Ceiling lights not working

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Tom

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The ceiling fluorescent lights down the center of our coach had a mind of their own. They'd quit working for long periods of time (weeks), then start working again. I'd previously conducted some troubleshooting, but came up scratching my head. While we were at Anza Borreo recently, Jim Dick and I started checking things out togethe. After us both initially scratching our heads, I heard a voice from the bedroom saying "here's the problem". Jim had discovered a burned out connector on the house DC panel. It appears that the connector had been loose, and the resulting overheating did the rest. I can easily run a wire to a spare connector, or I can just wait until our scheduled factory appointment (it's on their list to fix).

Attached a few photos for illustration.
 

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Ron

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I think I would wait til the factory stop and let them fix it.  Then it will be in their records should anything else go wrong that could have been the result of a loose arcing connection.
 

Tom

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I'm inclined to agree Ron. If I cut/add to the wiring harness, they just might not cover it under warranty. I suppose we'll have to bring candles to Moab.
 

Lou Schneider

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If I cut/add to the wiring harness, they just might not cover it under warranty.
A straight pin stuck through the insulation of the burned wire and the next adjacent wire would get you going, and would be awfully hard to detect after the fact. ;)
 

Tom

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That's what I call creative Lou! Reminds me of what we used to have to do to get online from hotels some years ago.  :) I suspect that I might get some local heating at the point of contact of the pin with the wire.
 

Ron

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kkolbus said:
Lou's solution will almost certainly work, but make sure you know what Pin 6 and its' associated fuse powers. You don't want to overload that 15A fuse and take out some critical circuit just for a few lights. ::)

Not after having been ofer a viable workaround like lanterns. ;D ;D
 

Tom

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kkolbus said:
Lou's solution will almost certainly work, but make sure you know what Pin 6 and its' associated fuse powers. You don't want to overload that 15A fuse and take out some critical circuit just for a few lights. ::)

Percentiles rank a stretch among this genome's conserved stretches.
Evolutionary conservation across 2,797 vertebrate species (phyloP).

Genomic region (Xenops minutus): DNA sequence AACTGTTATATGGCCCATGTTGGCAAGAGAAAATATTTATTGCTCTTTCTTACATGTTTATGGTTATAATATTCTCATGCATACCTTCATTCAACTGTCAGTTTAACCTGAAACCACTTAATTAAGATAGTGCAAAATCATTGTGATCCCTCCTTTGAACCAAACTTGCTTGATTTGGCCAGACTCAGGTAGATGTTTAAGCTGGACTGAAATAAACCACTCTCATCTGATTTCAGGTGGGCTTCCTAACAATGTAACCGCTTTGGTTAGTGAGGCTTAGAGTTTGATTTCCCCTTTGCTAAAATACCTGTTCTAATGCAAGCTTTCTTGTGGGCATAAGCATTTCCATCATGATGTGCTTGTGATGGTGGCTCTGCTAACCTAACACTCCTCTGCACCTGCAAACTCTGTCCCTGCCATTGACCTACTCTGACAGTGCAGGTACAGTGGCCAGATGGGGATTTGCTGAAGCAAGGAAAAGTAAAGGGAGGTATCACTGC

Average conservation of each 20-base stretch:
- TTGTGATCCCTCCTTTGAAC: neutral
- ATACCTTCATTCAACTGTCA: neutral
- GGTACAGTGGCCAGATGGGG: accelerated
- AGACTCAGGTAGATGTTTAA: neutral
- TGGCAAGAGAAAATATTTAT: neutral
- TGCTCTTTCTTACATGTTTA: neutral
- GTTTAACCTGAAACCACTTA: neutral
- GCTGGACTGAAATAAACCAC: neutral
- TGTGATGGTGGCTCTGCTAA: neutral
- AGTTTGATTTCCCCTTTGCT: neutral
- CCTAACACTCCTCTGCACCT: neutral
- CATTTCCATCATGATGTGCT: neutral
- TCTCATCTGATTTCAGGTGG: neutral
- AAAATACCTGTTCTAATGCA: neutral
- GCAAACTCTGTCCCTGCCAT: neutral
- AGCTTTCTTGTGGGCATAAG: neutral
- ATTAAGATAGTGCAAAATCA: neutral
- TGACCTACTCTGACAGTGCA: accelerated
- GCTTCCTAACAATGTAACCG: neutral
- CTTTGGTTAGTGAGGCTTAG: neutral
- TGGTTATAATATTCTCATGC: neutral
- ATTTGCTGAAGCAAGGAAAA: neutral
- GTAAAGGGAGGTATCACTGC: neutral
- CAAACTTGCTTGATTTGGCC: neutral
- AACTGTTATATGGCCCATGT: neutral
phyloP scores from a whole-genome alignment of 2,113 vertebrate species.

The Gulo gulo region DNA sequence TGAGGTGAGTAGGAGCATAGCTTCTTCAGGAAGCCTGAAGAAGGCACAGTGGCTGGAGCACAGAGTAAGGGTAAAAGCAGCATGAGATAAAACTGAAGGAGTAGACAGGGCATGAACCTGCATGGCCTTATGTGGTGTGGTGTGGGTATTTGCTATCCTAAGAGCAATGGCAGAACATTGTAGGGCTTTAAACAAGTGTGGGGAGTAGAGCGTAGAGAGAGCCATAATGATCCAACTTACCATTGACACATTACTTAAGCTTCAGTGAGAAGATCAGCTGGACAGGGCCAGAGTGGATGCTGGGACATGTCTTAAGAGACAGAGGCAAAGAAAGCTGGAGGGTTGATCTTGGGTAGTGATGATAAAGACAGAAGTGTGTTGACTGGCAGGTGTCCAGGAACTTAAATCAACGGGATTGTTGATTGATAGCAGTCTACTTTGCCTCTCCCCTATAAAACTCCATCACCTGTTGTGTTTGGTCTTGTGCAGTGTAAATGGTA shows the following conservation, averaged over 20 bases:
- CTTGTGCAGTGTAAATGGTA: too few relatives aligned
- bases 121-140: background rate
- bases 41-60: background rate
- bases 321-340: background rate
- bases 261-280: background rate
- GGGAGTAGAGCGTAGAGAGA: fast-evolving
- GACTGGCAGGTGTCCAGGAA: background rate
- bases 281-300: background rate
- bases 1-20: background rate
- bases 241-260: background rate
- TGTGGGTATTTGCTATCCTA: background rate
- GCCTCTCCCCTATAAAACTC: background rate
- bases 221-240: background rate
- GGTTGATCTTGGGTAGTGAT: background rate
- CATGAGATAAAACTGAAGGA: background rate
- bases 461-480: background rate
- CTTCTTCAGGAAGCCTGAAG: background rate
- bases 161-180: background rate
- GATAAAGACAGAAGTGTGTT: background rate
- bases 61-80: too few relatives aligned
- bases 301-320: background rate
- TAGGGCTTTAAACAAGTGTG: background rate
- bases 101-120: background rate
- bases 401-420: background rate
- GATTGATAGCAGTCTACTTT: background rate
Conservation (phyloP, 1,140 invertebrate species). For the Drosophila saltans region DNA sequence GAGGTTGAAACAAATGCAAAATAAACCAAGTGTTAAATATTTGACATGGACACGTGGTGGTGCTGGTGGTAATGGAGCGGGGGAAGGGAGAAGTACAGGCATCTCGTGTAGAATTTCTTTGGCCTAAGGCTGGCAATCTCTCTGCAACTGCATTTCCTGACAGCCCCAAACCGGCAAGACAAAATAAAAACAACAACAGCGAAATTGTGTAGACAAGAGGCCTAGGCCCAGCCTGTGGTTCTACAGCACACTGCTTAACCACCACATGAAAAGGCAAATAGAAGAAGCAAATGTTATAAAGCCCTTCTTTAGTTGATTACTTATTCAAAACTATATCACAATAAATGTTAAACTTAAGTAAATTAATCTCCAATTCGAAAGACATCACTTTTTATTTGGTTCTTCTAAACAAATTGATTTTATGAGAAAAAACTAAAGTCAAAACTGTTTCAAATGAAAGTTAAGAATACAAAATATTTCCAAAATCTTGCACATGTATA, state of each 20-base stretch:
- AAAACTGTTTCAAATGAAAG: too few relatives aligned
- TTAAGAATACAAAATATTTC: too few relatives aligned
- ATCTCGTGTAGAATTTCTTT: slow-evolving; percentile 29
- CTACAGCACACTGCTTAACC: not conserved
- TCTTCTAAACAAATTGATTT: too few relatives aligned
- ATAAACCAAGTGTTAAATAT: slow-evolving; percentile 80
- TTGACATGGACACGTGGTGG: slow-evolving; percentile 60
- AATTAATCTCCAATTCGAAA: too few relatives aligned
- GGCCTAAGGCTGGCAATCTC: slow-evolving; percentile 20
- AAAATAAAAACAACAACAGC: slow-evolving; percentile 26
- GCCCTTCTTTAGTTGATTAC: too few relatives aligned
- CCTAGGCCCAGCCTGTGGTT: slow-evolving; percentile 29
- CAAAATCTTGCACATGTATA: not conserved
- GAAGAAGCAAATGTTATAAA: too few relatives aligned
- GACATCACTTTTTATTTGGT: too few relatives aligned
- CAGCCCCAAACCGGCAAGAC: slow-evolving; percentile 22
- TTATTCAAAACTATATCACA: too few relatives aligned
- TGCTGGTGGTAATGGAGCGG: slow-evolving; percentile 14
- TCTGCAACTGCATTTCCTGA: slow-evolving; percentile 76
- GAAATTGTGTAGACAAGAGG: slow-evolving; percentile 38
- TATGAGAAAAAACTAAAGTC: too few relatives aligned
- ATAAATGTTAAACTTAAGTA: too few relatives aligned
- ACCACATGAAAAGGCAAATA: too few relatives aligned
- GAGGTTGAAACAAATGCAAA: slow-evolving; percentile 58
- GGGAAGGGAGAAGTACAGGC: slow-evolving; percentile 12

Hi Karl

That fuse powers only the ceiling lights.
 

Karl

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Tom,
If I understood Lou, he was talking about taking the load on the burned out connector pin(5) that comes from fuse 5 (your lights), and jumpering it to the wire on pin 6, the good one next to it, thereby putting the both loads on that single 15 Amp fuse. My concern was: what is powered by the pin 6 fuse, that may be put in jeapordy by doing so? See your picture "burned connector". They're both 15 Amp fuses but who knows how much load is already on fuse 6? Maybe both loads will be too much?   
 

Tom

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Oh OK Karl, I misunderstood what you were both saying. There's a spare bank of fuse holders on the panel, so I'd merely jumper to one of those.
 

Tom

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Will do Karl. I have a good selection of fuses on board.
 

Tom

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Just a follow-up to my original message. I chose to not use the ceiling lights until we recently got the permanent repair done under warranty at the Monaco factory service center. It was obviously a simple fix, but I wanted Monaco to understand there was a potential fire hazard, probably due to the connector not being fully inserted. I also didn't want to potentially void any part of my warranty.

Thanks again to Jim for diagnosing and finding the problem. I had looked at that "normal-looking" connector several times and it didn't occur to me it might be burned on the inside.
 

Tom

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And I'm glad I don't need to light candles every night Jim  ;D
 

Jim Dick

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Tom,

I find it really hard to read by candle light. Heck, I'm finding it harder to read with fluorescents, too. ;D
 

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